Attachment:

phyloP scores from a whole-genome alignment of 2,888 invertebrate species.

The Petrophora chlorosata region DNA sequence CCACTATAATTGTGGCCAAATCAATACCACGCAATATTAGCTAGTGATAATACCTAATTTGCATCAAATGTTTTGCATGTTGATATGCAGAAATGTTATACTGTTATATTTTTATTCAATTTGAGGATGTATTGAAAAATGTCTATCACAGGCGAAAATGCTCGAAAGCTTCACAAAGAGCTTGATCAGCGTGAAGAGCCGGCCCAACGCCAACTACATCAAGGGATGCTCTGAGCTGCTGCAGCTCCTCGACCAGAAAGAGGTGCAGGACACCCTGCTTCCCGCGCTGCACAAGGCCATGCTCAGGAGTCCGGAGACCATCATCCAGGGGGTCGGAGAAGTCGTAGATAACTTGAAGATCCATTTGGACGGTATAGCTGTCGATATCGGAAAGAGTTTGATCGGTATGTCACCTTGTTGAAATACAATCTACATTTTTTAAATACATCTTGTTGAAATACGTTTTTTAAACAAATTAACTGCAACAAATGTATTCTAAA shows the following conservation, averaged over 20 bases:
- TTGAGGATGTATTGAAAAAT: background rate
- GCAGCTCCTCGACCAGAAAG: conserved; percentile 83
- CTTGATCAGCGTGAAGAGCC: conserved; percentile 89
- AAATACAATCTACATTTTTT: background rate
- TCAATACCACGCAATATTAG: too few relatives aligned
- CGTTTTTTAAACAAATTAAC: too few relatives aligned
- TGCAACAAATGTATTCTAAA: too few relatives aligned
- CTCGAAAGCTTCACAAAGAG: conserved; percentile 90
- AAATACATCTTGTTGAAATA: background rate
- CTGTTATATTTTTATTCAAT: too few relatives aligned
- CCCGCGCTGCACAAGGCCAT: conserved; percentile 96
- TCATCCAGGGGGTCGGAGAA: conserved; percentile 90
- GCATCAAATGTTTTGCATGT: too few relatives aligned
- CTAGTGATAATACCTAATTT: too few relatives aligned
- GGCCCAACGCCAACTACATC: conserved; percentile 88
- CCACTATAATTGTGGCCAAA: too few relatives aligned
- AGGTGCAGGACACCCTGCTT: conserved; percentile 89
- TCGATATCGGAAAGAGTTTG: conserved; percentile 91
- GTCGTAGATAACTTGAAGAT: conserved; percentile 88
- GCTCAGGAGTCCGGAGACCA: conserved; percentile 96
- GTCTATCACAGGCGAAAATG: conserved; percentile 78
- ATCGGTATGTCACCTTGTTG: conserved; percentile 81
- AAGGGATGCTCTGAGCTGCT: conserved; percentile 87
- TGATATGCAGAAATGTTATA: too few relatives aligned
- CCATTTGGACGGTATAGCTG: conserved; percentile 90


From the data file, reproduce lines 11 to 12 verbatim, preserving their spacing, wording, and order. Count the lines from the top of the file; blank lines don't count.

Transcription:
- AAATACATCTTGTTGAAATA: background rate
- CTGTTATATTTTTATTCAAT: too few relatives aligned